Wednesday, October 29, 2008

Decrease of Breastfeeding in China Exacerbated Tainted Milk Scandal

As a big supporter of breastfeeding, it horrifies me that the tainted milk problem in China is exacerbated by the decline in breastfeeding among Chinese women. In September, at least 54,000 Chinese children became sick from formula and other milk products that 22 dairy companies deliberately contaminated with the industrial chemical melamine. Can you imagine the outcry in the United States if that many children became sick from anything? That’s an incredible number. According to the Washington Post, one of the main reasons Chinese women are not breastfeeding as much is because they are working more and workplaces do not accommodate breastfeeding. Moreover, formula companies have aggressively marketed formula. The marketing has successfully convinced many women that formula is actually better for their babies than breastmilk. Of course, this couldn’t be farther from the truth.

China Infant Formula Scandal Highlights Decline in Breastfeeding
by Julie Bhatia, Sept. 24, 2008

Behind Milk Scandal, a Decline in Breastfeeding, Maureen Fan, Washington Post, October 25, 2008

Behind the Tainted Formula Pomfret's China, Washington Post blog, Sept. 17, 2008


Julie Riddlebarger said...

You know, that's the first thing I thought of when I heard about this: Why aren't those babies being breastfed?

Of course, I's the semi-militant La Leche mom who was ready to beat down the perv who was trying to get a glimpse of whatever while I was nursing my son at the mall... LOL

But I was lucky enough to be able to stay home with my son and never had to worry about how to deal with nursing, pumping, storing, etc. All that must make it so much more difficult. I was very pleased to see here at my school a sign asking nursing mothers to contact Student Services for information about a nursing room. Actually, I was thrilled. I wanted to go find the room and encourage all the moms to keep up the good work!

crabbyanne said...

Thanks for leaving a comment! This is all terribly sad. At least in the US breastfeeding seems to be on the rise, although the sooner women go back to work, the more difficult it is. I stayed home with my son also (although I did work for 2 weeks and pumped at my office - it was a pain and I didn't get much milk), so didn't have to deal with all the pumping, etc. When I encounter a mother who isn't even interesting in trying to breastfeed, I'm mystified (I've met a couple of such women). I know a lot of people who tried and had problems - I understand giving up when it's really difficult, but not even trying is crazy to me. It's so much easier than formula!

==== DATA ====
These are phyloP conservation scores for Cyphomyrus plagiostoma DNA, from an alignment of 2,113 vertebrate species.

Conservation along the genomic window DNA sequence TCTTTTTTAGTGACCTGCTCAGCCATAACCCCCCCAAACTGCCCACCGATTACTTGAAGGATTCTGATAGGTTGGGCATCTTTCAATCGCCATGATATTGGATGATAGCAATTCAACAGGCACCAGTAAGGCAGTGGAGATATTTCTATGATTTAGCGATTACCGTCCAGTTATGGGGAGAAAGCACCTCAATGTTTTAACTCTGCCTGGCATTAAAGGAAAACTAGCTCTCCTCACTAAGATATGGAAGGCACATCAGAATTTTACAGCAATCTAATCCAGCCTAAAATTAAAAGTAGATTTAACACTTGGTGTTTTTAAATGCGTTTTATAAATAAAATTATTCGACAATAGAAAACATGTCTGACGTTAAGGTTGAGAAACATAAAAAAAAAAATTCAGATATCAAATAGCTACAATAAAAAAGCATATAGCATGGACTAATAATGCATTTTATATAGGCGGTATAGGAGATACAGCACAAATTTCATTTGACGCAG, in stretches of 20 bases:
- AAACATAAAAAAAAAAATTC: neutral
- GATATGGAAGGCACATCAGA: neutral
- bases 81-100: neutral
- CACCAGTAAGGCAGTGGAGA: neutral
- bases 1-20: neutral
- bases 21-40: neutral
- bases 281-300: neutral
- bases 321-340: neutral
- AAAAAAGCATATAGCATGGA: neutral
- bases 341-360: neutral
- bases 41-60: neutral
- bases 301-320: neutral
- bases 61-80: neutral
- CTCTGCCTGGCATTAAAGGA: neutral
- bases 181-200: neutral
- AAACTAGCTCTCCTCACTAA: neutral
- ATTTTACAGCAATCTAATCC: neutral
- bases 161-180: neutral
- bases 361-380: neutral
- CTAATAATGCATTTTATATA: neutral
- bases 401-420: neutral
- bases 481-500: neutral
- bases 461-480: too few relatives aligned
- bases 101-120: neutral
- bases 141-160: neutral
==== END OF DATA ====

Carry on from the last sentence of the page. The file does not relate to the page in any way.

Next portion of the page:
Gina Boling said...

The formula companies have a long history of discouraging women from breastfeeding – it’s their job. Anyone remember the Nestle "scandal" that caused people to boycott Nestle products back in the 70s? If you haven't read it, I highly recommend the book "Milk, Money and Madness" by Dia Michels. It gives a history of how we began using human-milk substitutes, and the cultural and political reasons that women choose not to breastfeed. It also goes into detail to describe the awful tactics formula companies have used in other countries. While the rates are up in the U.S., I still think that under 20% (may be as low as 15%) of U.S. babies are still receiving any breast milk by 6 months. A shame.

Vero said...

Is that the scandal where they shipped formula to Africa where people were mixing it with non-drinkable water and it made the children sick?

I remember an incident when my first son, Julian, was an infant. We had a very rough beginning with b-feeding and it was only the second or third time I was nursing in public. I was self-conscious and nervous and this smiling older Asian man comes up to me and looks me in the eye for a minute. I was mortified! Then he says, 'You are doing a great job with your baby. Mother's milk is the best thing for him. Keep it up!" and he walks away. It made me cry and I swear it got me through the next few weeks of pain and frustration before we settled into a routine.

That's the kind of societal support that will make women want to try it (that and humane maternity leave policies!)

crabbyanne said...

Gina, that sounds like an interesting book. Yes, it seems that China is at the stage the US was in the 50's or 60's. My mother wanted to breastfeed, but there was absolutely no support for it at the time (that she knew of).

Vero, great story and yes, I think the Nestle thing was in Africa.

Thanks for commenting, everyone.

Gina Boling said...

Yes, the Nestle thing was in Africa. Mothers were told to use formula, which was then mixed with bad water. Also, they could not afford enough formula, so they were diluting it. Hence, many sick babies. Of course, their milk supply dried up, so they were left with only one option -- formula. Fortunately, we now have much better support systems than we did back in the 50s and 60s. Thank goodness for LLL! Now we just need to get the hospitals to stop pushing formula "gifts" on new moms.